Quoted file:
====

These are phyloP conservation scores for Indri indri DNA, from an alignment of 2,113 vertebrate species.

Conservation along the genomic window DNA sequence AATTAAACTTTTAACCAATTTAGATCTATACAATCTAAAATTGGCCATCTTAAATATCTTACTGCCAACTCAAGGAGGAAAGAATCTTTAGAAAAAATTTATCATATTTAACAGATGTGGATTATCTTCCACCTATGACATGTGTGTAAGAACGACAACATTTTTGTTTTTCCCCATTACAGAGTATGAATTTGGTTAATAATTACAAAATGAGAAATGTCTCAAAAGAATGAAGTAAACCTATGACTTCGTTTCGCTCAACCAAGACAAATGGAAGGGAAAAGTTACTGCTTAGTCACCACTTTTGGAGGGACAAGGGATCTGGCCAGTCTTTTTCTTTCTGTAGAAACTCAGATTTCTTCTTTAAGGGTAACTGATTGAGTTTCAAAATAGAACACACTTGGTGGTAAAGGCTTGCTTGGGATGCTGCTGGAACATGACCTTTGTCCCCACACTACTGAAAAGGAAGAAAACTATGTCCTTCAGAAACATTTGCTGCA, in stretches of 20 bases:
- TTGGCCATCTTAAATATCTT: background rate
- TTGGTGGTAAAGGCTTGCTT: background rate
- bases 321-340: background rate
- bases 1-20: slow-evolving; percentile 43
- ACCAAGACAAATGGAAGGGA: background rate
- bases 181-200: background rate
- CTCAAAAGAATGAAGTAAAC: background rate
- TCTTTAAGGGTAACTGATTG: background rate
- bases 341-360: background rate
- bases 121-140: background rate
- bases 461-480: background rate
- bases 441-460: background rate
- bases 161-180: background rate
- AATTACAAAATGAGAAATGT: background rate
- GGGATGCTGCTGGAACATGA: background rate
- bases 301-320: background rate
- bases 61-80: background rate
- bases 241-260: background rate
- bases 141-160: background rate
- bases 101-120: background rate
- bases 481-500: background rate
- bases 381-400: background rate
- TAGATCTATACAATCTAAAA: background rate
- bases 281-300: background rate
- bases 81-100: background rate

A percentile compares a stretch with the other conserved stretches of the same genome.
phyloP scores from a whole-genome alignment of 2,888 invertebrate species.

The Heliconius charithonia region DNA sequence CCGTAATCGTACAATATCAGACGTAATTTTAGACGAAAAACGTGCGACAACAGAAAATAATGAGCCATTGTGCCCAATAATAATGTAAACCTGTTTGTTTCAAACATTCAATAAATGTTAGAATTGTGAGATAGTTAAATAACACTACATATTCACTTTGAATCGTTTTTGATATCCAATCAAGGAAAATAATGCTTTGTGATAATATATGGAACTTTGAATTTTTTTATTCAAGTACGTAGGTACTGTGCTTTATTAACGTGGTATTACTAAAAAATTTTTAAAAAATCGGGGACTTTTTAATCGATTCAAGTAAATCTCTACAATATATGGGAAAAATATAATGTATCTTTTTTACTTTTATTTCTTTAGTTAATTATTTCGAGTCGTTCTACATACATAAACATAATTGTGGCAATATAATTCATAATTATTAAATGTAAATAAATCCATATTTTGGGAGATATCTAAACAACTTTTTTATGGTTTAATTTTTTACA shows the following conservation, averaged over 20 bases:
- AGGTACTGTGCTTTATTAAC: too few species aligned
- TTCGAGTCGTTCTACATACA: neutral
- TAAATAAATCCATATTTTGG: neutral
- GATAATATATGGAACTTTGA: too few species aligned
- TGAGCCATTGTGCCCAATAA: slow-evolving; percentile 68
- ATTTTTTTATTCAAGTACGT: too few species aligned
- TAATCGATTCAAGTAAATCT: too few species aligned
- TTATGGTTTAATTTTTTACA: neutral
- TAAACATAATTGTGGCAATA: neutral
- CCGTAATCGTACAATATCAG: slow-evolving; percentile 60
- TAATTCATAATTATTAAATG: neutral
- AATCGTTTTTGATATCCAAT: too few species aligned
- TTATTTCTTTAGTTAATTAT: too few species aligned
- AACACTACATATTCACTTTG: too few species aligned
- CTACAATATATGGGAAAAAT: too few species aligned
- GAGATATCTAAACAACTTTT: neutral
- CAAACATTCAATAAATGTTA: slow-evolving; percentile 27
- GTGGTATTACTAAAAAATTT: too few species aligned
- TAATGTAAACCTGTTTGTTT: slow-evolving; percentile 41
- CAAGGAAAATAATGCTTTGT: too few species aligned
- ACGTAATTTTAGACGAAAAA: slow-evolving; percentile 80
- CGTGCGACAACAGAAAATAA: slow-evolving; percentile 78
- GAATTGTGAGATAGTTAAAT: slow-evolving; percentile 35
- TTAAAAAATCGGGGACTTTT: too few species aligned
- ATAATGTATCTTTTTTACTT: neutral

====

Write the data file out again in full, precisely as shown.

These are phyloP conservation scores for Indri indri DNA, from an alignment of 2,113 vertebrate species.

Conservation along the genomic window DNA sequence AATTAAACTTTTAACCAATTTAGATCTATACAATCTAAAATTGGCCATCTTAAATATCTTACTGCCAACTCAAGGAGGAAAGAATCTTTAGAAAAAATTTATCATATTTAACAGATGTGGATTATCTTCCACCTATGACATGTGTGTAAGAACGACAACATTTTTGTTTTTCCCCATTACAGAGTATGAATTTGGTTAATAATTACAAAATGAGAAATGTCTCAAAAGAATGAAGTAAACCTATGACTTCGTTTCGCTCAACCAAGACAAATGGAAGGGAAAAGTTACTGCTTAGTCACCACTTTTGGAGGGACAAGGGATCTGGCCAGTCTTTTTCTTTCTGTAGAAACTCAGATTTCTTCTTTAAGGGTAACTGATTGAGTTTCAAAATAGAACACACTTGGTGGTAAAGGCTTGCTTGGGATGCTGCTGGAACATGACCTTTGTCCCCACACTACTGAAAAGGAAGAAAACTATGTCCTTCAGAAACATTTGCTGCA, in stretches of 20 bases:
- TTGGCCATCTTAAATATCTT: background rate
- TTGGTGGTAAAGGCTTGCTT: background rate
- bases 321-340: background rate
- bases 1-20: slow-evolving; percentile 43
- ACCAAGACAAATGGAAGGGA: background rate
- bases 181-200: background rate
- CTCAAAAGAATGAAGTAAAC: background rate
- TCTTTAAGGGTAACTGATTG: background rate
- bases 341-360: background rate
- bases 121-140: background rate
- bases 461-480: background rate
- bases 441-460: background rate
- bases 161-180: background rate
- AATTACAAAATGAGAAATGT: background rate
- GGGATGCTGCTGGAACATGA: background rate
- bases 301-320: background rate
- bases 61-80: background rate
- bases 241-260: background rate
- bases 141-160: background rate
- bases 101-120: background rate
- bases 481-500: background rate
- bases 381-400: background rate
- TAGATCTATACAATCTAAAA: background rate
- bases 281-300: background rate
- bases 81-100: background rate

A percentile compares a stretch with the other conserved stretches of the same genome.
phyloP scores from a whole-genome alignment of 2,888 invertebrate species.

The Heliconius charithonia region DNA sequence CCGTAATCGTACAATATCAGACGTAATTTTAGACGAAAAACGTGCGACAACAGAAAATAATGAGCCATTGTGCCCAATAATAATGTAAACCTGTTTGTTTCAAACATTCAATAAATGTTAGAATTGTGAGATAGTTAAATAACACTACATATTCACTTTGAATCGTTTTTGATATCCAATCAAGGAAAATAATGCTTTGTGATAATATATGGAACTTTGAATTTTTTTATTCAAGTACGTAGGTACTGTGCTTTATTAACGTGGTATTACTAAAAAATTTTTAAAAAATCGGGGACTTTTTAATCGATTCAAGTAAATCTCTACAATATATGGGAAAAATATAATGTATCTTTTTTACTTTTATTTCTTTAGTTAATTATTTCGAGTCGTTCTACATACATAAACATAATTGTGGCAATATAATTCATAATTATTAAATGTAAATAAATCCATATTTTGGGAGATATCTAAACAACTTTTTTATGGTTTAATTTTTTACA shows the following conservation, averaged over 20 bases:
- AGGTACTGTGCTTTATTAAC: too few species aligned
- TTCGAGTCGTTCTACATACA: neutral
- TAAATAAATCCATATTTTGG: neutral
- GATAATATATGGAACTTTGA: too few species aligned
- TGAGCCATTGTGCCCAATAA: slow-evolving; percentile 68
- ATTTTTTTATTCAAGTACGT: too few species aligned
- TAATCGATTCAAGTAAATCT: too few species aligned
- TTATGGTTTAATTTTTTACA: neutral
- TAAACATAATTGTGGCAATA: neutral
- CCGTAATCGTACAATATCAG: slow-evolving; percentile 60
- TAATTCATAATTATTAAATG: neutral
- AATCGTTTTTGATATCCAAT: too few species aligned
- TTATTTCTTTAGTTAATTAT: too few species aligned
- AACACTACATATTCACTTTG: too few species aligned
- CTACAATATATGGGAAAAAT: too few species aligned
- GAGATATCTAAACAACTTTT: neutral
- CAAACATTCAATAAATGTTA: slow-evolving; percentile 27
- GTGGTATTACTAAAAAATTT: too few species aligned
- TAATGTAAACCTGTTTGTTT: slow-evolving; percentile 41
- CAAGGAAAATAATGCTTTGT: too few species aligned
- ACGTAATTTTAGACGAAAAA: slow-evolving; percentile 80
- CGTGCGACAACAGAAAATAA: slow-evolving; percentile 78
- GAATTGTGAGATAGTTAAAT: slow-evolving; percentile 35
- TTAAAAAATCGGGGACTTTT: too few species aligned
- ATAATGTATCTTTTTTACTT: neutral